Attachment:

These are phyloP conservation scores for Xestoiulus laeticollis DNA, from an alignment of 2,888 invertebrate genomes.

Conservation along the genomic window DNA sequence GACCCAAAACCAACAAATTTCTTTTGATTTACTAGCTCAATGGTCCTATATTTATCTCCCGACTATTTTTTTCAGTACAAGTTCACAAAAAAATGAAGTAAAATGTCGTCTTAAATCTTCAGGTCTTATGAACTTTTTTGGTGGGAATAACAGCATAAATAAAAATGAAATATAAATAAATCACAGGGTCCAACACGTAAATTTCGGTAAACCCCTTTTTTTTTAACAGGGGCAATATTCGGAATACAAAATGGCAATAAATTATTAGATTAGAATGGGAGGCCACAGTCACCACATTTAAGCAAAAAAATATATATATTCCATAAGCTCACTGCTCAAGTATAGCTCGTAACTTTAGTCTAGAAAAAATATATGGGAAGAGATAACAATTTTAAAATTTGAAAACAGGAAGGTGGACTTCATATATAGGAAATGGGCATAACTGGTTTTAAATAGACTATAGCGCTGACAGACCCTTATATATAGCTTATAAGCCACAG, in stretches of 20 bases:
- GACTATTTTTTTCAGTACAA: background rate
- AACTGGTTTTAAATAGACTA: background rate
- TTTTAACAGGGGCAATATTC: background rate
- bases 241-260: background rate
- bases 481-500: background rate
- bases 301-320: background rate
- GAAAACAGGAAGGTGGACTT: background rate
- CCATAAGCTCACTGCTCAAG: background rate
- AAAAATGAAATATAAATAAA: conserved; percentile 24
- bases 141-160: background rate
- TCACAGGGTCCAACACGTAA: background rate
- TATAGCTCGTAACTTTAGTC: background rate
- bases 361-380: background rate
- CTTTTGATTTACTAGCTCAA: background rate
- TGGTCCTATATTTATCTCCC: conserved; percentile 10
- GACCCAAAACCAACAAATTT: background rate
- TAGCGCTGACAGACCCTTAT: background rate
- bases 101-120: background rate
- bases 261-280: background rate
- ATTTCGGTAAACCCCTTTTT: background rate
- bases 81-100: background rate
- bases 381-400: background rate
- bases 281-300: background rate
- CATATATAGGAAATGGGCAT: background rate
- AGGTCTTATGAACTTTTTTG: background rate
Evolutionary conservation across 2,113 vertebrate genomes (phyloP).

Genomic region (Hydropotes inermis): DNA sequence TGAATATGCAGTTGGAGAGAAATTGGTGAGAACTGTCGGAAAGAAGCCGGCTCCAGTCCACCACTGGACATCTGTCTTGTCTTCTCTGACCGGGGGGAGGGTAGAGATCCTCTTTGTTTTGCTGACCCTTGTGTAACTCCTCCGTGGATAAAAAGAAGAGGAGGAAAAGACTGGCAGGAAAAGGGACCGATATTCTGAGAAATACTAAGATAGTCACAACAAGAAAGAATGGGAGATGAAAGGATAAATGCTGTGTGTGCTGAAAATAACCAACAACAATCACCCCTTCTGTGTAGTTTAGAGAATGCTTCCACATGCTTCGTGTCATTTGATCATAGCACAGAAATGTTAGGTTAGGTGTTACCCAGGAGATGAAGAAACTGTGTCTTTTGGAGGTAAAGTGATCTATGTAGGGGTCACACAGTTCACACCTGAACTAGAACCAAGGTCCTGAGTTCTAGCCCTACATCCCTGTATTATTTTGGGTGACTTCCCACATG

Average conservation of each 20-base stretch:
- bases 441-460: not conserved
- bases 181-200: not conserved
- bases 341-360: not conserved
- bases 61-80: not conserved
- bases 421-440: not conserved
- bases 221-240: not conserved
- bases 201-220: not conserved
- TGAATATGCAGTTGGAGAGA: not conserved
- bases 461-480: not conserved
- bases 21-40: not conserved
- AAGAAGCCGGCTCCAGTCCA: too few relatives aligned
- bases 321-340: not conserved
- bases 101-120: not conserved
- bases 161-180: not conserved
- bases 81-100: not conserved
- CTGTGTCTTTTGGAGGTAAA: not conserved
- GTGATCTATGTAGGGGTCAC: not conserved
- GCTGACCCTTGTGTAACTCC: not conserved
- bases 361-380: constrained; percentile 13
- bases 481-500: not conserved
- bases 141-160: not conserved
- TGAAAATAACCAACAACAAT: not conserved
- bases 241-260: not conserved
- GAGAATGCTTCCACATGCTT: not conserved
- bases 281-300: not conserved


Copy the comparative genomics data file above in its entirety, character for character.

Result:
These are phyloP conservation scores for Xestoiulus laeticollis DNA, from an alignment of 2,888 invertebrate genomes.

Conservation along the genomic window DNA sequence GACCCAAAACCAACAAATTTCTTTTGATTTACTAGCTCAATGGTCCTATATTTATCTCCCGACTATTTTTTTCAGTACAAGTTCACAAAAAAATGAAGTAAAATGTCGTCTTAAATCTTCAGGTCTTATGAACTTTTTTGGTGGGAATAACAGCATAAATAAAAATGAAATATAAATAAATCACAGGGTCCAACACGTAAATTTCGGTAAACCCCTTTTTTTTTAACAGGGGCAATATTCGGAATACAAAATGGCAATAAATTATTAGATTAGAATGGGAGGCCACAGTCACCACATTTAAGCAAAAAAATATATATATTCCATAAGCTCACTGCTCAAGTATAGCTCGTAACTTTAGTCTAGAAAAAATATATGGGAAGAGATAACAATTTTAAAATTTGAAAACAGGAAGGTGGACTTCATATATAGGAAATGGGCATAACTGGTTTTAAATAGACTATAGCGCTGACAGACCCTTATATATAGCTTATAAGCCACAG, in stretches of 20 bases:
- GACTATTTTTTTCAGTACAA: background rate
- AACTGGTTTTAAATAGACTA: background rate
- TTTTAACAGGGGCAATATTC: background rate
- bases 241-260: background rate
- bases 481-500: background rate
- bases 301-320: background rate
- GAAAACAGGAAGGTGGACTT: background rate
- CCATAAGCTCACTGCTCAAG: background rate
- AAAAATGAAATATAAATAAA: conserved; percentile 24
- bases 141-160: background rate
- TCACAGGGTCCAACACGTAA: background rate
- TATAGCTCGTAACTTTAGTC: background rate
- bases 361-380: background rate
- CTTTTGATTTACTAGCTCAA: background rate
- TGGTCCTATATTTATCTCCC: conserved; percentile 10
- GACCCAAAACCAACAAATTT: background rate
- TAGCGCTGACAGACCCTTAT: background rate
- bases 101-120: background rate
- bases 261-280: background rate
- ATTTCGGTAAACCCCTTTTT: background rate
- bases 81-100: background rate
- bases 381-400: background rate
- bases 281-300: background rate
- CATATATAGGAAATGGGCAT: background rate
- AGGTCTTATGAACTTTTTTG: background rate
Evolutionary conservation across 2,113 vertebrate genomes (phyloP).

Genomic region (Hydropotes inermis): DNA sequence TGAATATGCAGTTGGAGAGAAATTGGTGAGAACTGTCGGAAAGAAGCCGGCTCCAGTCCACCACTGGACATCTGTCTTGTCTTCTCTGACCGGGGGGAGGGTAGAGATCCTCTTTGTTTTGCTGACCCTTGTGTAACTCCTCCGTGGATAAAAAGAAGAGGAGGAAAAGACTGGCAGGAAAAGGGACCGATATTCTGAGAAATACTAAGATAGTCACAACAAGAAAGAATGGGAGATGAAAGGATAAATGCTGTGTGTGCTGAAAATAACCAACAACAATCACCCCTTCTGTGTAGTTTAGAGAATGCTTCCACATGCTTCGTGTCATTTGATCATAGCACAGAAATGTTAGGTTAGGTGTTACCCAGGAGATGAAGAAACTGTGTCTTTTGGAGGTAAAGTGATCTATGTAGGGGTCACACAGTTCACACCTGAACTAGAACCAAGGTCCTGAGTTCTAGCCCTACATCCCTGTATTATTTTGGGTGACTTCCCACATG

Average conservation of each 20-base stretch:
- bases 441-460: not conserved
- bases 181-200: not conserved
- bases 341-360: not conserved
- bases 61-80: not conserved
- bases 421-440: not conserved
- bases 221-240: not conserved
- bases 201-220: not conserved
- TGAATATGCAGTTGGAGAGA: not conserved
- bases 461-480: not conserved
- bases 21-40: not conserved
- AAGAAGCCGGCTCCAGTCCA: too few relatives aligned
- bases 321-340: not conserved
- bases 101-120: not conserved
- bases 161-180: not conserved
- bases 81-100: not conserved
- CTGTGTCTTTTGGAGGTAAA: not conserved
- GTGATCTATGTAGGGGTCAC: not conserved
- GCTGACCCTTGTGTAACTCC: not conserved
- bases 361-380: constrained; percentile 13
- bases 481-500: not conserved
- bases 141-160: not conserved
- TGAAAATAACCAACAACAAT: not conserved
- bases 241-260: not conserved
- GAGAATGCTTCCACATGCTT: not conserved
- bases 281-300: not conserved